1. diagonal band of Broca is the medial border of the anterior perforated substance and contains amygdaloseptal and septoamygdalar fibers; nucleus of the diagnonal band projects via the fornix to the hippocampal formation
      4. Receptors – two major classes
        1. Nicotinic
          1. ligand gated with 5 subunits – 2 alpha, 1 each of beta, gamma and delta; the binding site is on the alpha subunit so each nicotinic ACh receptor can bind two molecules of ACh; alpha unit contains four hydrophobic transmembrane portions (Remember: 5’4”)
          2. the transmembrane segment is the most highly conserved and the cytoplasmic loop is least highly conserved
          3. opens cation channels (Na, K or Ca)
          4. blocked by curare, hexamethonium, botulinin
            1. alpha-bungarotoxin (snake venom) blocks nicotinic ACh receptor irreversibly
            2. beta-bungarotoxin (black widow spider) causes release of ACh from nerve terminals and depeletes stores
            3. curare blocks nicotinic ACh receptor channel reversibly (similar to the way that atropine blocks the parasympathetic neuroeffector junction)
            4. botulinin – blocks ACh vesicle release
            5. hexamethonium blocks receptor at the autonomic ganglia
        2. Muscarinic
          1. G-protein coupled to ion channel
          2. may open or close K, Ca or Cl channels
          3. agonists: pilocarpine (acts post-synaptically)
          4. blocked by: atropine, scopolamine
            1. scopolamine has good CNS penetration
      5. Role in autonomic nervous system
        1. Parasympathetic – preganglionic use nicotinic, postganglionic use muscarinic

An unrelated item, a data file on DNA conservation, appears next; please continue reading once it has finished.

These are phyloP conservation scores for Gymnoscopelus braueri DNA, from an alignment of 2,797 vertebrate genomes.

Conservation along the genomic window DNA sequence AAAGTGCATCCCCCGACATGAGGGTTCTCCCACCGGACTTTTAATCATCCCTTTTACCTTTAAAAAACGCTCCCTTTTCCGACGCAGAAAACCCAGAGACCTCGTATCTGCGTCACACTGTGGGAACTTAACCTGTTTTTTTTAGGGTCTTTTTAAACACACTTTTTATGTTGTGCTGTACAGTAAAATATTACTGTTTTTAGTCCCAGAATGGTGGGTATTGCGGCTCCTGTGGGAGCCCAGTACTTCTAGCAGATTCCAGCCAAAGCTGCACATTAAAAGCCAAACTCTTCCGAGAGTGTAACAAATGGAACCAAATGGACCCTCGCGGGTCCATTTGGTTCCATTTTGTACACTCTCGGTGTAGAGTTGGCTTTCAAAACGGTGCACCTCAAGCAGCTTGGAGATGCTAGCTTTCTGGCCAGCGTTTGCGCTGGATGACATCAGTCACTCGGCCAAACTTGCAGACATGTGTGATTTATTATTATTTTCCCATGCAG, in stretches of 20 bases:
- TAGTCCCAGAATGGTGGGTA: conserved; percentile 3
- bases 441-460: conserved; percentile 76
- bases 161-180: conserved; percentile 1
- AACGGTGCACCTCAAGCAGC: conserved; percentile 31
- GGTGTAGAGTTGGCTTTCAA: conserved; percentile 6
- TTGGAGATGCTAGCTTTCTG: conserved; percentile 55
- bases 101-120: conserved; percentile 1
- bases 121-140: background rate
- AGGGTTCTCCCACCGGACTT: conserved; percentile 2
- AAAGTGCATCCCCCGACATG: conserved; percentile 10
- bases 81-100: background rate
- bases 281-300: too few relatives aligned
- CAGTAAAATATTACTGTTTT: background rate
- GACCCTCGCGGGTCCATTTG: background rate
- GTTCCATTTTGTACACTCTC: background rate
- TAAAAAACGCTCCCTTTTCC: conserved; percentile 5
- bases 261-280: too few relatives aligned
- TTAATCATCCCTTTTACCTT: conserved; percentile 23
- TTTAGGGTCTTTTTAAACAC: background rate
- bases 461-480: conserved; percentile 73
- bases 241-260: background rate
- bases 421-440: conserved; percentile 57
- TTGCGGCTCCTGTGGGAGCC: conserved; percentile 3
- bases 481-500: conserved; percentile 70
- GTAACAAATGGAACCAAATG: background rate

2. Sympathetic – preganglionic uses nicotinic, postganglionic uses NE on alpha and beta receptors
        3. Unlike ACh receptors at the neuromuscular junction, ACh receptors in the autonomic ganglia contain only 2 types of subunits; fast EPSP is mediated by nicotinic ACh receptors, the slow EPSP is mediated by muscarinic receptors opening Na and Ca channels and closing K channels while the slow IPSP is mediated by muscarinic receptors that open K channels
    2. Serotonin
      1. Contains an indole nucleus; synthesized from tryptophan by tryptophan hydroxylase (rate limiting) eventually into 5–HT; inactivated by monoamine oxidase (MAO)
        1. 5-HTP is converted to 5-HT by L-aromatic amino acid decarboxylase which also converts dopa to dopamine
      2. Dorsal raphe nuclei which surrounds the aqueduct in the dorsal midbrain contains many serotonergic neurons that project widely; serotonergic neurons are found only in the raphe nuclei of the brainstem
      3. Action may be both excitatory and inhibitory depending on the receptor
      4. All serotonin receptors have a G-protein coupled neuromodulatory and ion channel actions
      5. Reserpine depletes vesicular serotonin; the street drug XTC promotes release and blocks reuptake; LSD and buspirone are serotonin agonists as well (LSD stimulates serotonin receptors); imipramine, amitryptyline and prozac inhibit reuptake
      6. Decreased serotonin is associated with depression and migraine; excess serotonin and NE is associated with mania
    3. Amino acid transmitters – glutamate and aspartate (excitatory), GABA and glycine (inhibitory)
      1. Glutamate and GABA are found virtually everywhere in the CNS; aspartate and glycine are found in the forebrain and spinal cord respectively
        1. Glutamic acid decarboxylase is utilized in the synthesis of GABA
      2. Receptors
        1. Glutamate and aspartate (excitatory) – 4 types (AMPA, Kainate, NMDA, metabotropic) – all are ligand gated and permeable to monovalent cations
          1. ligand gated AMPA and Kainate receptors gate Na/K channels and are the most ubiquitous
            1. AMPA is an ionotropic glutamate receptor involved in fast excitatory synaptic transmission; Remember: AMPed up receptors move quickly
            2. Kainate is a slower receptor
          2. ligand and voltage gated NMDA receptor (only one of the 4 that is voltage gated) (blocked by Mg which can be displaced by activation) gates Na, K, and Ca into the cell (only one of the 4 that is permeable to Ca); NMDA receptor is involved in long-term potentiation and depression and is thought to be important in learning and memory